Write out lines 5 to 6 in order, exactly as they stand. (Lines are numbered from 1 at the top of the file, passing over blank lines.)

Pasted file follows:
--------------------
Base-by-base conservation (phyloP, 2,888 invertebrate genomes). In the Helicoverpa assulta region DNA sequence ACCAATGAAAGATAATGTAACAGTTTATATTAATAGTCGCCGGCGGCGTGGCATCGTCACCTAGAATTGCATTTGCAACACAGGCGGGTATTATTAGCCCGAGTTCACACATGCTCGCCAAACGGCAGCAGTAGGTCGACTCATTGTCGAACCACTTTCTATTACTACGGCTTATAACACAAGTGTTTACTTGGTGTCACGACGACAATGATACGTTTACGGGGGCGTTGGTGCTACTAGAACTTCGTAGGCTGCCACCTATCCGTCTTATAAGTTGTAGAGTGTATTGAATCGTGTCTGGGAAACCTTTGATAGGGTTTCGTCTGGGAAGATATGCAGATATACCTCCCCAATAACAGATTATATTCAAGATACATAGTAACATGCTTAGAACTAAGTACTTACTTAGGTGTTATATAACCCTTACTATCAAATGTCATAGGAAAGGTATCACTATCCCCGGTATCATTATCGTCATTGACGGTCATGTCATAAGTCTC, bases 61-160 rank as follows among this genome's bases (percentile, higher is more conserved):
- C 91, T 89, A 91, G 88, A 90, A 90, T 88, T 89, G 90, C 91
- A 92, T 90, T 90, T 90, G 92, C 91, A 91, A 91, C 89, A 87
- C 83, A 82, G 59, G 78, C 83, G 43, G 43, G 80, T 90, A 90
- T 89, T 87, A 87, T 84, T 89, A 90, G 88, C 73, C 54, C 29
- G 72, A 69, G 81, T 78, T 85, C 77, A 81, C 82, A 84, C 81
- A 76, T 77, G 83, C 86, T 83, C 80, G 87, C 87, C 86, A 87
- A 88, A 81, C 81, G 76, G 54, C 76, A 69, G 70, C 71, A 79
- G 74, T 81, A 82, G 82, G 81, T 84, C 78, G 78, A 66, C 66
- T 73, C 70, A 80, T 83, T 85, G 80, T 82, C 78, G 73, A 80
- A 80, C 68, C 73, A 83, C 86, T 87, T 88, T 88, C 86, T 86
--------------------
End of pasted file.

- T 89, T 87, A 87, T 84, T 89, A 90, G 88, C 73, C 54, C 29
- G 72, A 69, G 81, T 78, T 85, C 77, A 81, C 82, A 84, C 81